These organized crime networks rake in huge profits from massive immigration. Rob Wainwright, Director, Europol

The migrant smuggling business is booming, and not just in southeastern Europe. According to Europol, the authorities have identified 17,400 new smugglers, out of a total of at least 50,000. Surveys have shown that more than 90 percent of all illegal immigrants have used these services. "These organized crime networks rake in huge profits from massive immigration," said Mr. Wainwright. Human smuggling has become the fastest-growing business for criminals in the last two years, he noted. According to Mr. Wainwright, thousands of criminals, searching for quick profits, have turned from drug to people smuggling.

European politicians are tired of doing nothing. At a summit meeting in early February, European Union leaders agreed on a large number of measures designed to "destroy the smugglers' business model." They are mainly concerned about flows of migrants along the central Mediterranean route from Libya to Italy. To destroy the smuggling structures, European agencies would cooperate with the Libyan coast guard and other North African countries. German Interior Minister Thomas de Maizière, a Christian Democrat, advocates returning captured migrants to reception camps on African soil to deprive them of the incentive to make the illegal voyage.

Chancellor Angela Merkel justified the refugee agreement with Turkey with the desire to put a stop to the smugglers. According to the E.U. border agency, the pact has "undermined" the business model of the networks operating in the Aegean Sea. Efforts to secure the E.U.'s external borders were also greatly increased elsewhere in southeastern Europe. Bulgaria intends to complete a border fence by the middle of the year that would protect almost two-thirds of its border with Turkey. Hungary has already announced that after building a fence on the border with Serbia, it now intends to build on the Romanian border, as well.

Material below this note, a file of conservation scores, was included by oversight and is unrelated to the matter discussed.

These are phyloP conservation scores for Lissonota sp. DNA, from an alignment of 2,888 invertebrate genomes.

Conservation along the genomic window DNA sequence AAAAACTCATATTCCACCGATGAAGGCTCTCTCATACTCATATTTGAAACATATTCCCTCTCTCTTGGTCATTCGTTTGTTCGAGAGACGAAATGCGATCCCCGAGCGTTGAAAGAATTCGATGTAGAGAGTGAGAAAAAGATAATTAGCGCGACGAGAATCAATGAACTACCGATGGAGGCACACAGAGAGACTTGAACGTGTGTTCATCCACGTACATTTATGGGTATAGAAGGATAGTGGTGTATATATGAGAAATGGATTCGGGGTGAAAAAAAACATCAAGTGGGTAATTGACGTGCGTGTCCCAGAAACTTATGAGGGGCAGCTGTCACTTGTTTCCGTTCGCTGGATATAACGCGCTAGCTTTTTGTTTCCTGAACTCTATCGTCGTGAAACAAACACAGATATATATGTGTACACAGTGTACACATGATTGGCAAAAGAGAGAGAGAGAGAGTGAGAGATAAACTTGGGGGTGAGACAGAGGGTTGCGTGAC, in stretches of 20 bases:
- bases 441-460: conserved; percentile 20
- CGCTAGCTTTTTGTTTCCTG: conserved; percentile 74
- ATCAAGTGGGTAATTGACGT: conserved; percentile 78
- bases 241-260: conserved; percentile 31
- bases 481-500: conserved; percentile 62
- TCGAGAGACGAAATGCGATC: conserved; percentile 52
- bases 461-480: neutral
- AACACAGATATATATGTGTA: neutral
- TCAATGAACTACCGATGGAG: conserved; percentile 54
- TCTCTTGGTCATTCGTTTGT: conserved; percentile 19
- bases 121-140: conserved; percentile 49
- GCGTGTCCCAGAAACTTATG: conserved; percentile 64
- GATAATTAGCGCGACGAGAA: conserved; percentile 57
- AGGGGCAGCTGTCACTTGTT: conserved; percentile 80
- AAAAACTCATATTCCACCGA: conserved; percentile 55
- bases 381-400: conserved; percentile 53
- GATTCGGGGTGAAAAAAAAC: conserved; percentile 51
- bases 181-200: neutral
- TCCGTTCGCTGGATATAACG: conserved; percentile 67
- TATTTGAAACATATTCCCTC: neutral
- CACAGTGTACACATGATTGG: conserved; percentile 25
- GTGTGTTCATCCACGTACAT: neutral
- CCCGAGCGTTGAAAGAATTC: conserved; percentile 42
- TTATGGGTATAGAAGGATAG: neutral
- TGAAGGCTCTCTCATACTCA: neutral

Because of these various efforts, thousands of refugees are stuck in the Balkans. Aid organizations estimate that about 8,000 people are stuck in Serbia, of which 6,500 live in Serbian government camps. From Greece, where authorities say 62,000 asylum seekers are still living, thousands of refugees want to continue to Western Europe. "The winter has exacerbated the humanitarian conditions in the Balkans and Greece. This means that people want to move on, partly with the help of smugglers," said church welfare group coordinator Mr. Koth.

The migrants in the Balkans increasingly include men traveling alone, who are perceived as a security risk by the local population. The authorities, especially in Hungary, give preference to families seeking to enter the country. "For young Afghan men, for example, smugglers are the only option to move ahead," said one source.

 

Hans-Peter Siebenhaar is Handelsblatt’s Vienna correspondent. Till Hoppe is an editor based in Brussels. To contact them: [email protected], [email protected]